- 1Young babies need more sleep than older kids, and might nap anywhere from three to four times a day. A one year old child may only need one nap.As your baby grows, nap-time will change in frequency and timing.
- 2They key is to put your baby down to sleep before he gets over-tired. Being too sleepy actually makes it harder for babies to fall asleep!Watch for signs of sleepiness like grumpiness and eye rubbing.
- 3You can throw off her schedule that way, and make it harder for her to fall asleep at bedtime.Don't let your child nap too close to bedtime.
- 4If baby's tummy is empty or he's thirsty, he may not want to nap.Try a snack or a drink a little while before nap time.
- 5It can be hard to tell if your baby is crying because she doesn't want to sleep, or because she's filled up her diaper!Check the baby's diaper, especially if you're doing a cry-it-out method.
- 6Maybe he just doesn't need a nap that day. Some kids drop naps altogether shortly after their first birthday. Choose your battles - bedtime is more important than nap time. If all else fails, just try an earlier bedtime that day.If your child absolutely refuses to sleep and nothing works, it's okay!
- Be aware of SIDS: Sudden Infant Death Syndrome. It's uncertain what causes this, but experts encourage putting your baby down on her back, not stomach, until she can turn over on her own. Do not put heavy blankets into the crib, and make sure your baby is not overheating.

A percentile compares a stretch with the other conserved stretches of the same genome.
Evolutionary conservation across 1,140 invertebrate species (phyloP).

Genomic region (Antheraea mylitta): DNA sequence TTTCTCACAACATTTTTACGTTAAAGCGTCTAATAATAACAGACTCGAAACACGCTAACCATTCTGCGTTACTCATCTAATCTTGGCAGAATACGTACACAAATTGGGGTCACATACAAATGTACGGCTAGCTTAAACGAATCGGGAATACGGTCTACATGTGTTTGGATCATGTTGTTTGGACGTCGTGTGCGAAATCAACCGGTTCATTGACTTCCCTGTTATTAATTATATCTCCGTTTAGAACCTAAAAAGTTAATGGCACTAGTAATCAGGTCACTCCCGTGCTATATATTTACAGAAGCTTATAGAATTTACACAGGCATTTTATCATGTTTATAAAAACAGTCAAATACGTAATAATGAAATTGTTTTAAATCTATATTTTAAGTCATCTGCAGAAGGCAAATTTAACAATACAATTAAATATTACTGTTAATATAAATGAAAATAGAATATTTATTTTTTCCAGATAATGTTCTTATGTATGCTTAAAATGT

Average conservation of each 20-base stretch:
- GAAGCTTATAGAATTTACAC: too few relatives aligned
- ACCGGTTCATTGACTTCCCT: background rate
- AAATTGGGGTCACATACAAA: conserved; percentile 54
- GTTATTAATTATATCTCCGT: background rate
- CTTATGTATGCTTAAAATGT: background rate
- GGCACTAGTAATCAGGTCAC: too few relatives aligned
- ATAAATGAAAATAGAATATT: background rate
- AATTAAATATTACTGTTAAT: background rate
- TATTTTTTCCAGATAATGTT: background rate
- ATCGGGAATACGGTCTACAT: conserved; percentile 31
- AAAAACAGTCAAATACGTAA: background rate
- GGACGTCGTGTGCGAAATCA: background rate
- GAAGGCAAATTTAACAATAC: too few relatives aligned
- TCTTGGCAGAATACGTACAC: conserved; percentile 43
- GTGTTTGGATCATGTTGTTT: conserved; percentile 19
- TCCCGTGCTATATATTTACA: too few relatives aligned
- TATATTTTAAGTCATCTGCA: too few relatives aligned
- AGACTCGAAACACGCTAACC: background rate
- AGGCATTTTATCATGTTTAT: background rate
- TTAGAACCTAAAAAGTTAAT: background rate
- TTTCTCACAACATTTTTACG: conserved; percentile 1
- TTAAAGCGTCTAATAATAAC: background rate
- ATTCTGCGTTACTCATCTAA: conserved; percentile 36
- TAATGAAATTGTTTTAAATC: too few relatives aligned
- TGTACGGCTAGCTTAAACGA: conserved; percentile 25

- Dentists recommend not putting your baby down with a bottle, as this has been shown to lead to cavities.
- Remember that it will get easier with time! Many sleep problems are just phases. Expect ups and downs.
- Andy Eick - Baby holding feet 
- Lies Through a Lens - A Fathers Love 
- D. Sharon Pruitt - Sleeping baby with arm extended 
- Paul Goyette - Sleeping baby in crib 
- About Health: Pediatrics - The Ferber Method 
- Ask Dr. Sears - Get Your Baby to Sleep and Stay Asleep 
- Tracy Hogg - Top Tips from the Baby Whisperer: Sleep 
- Sleep Foundation - Perfecting Your Child's Bedtime Routine 
- CDC (Center for Disease Control and Prevention) - Sudden Unexpected Infant Death and Sudden Infant Death Syndrome 
- Fisher-Price - Why shouldn't I put my baby to bed with a bottle?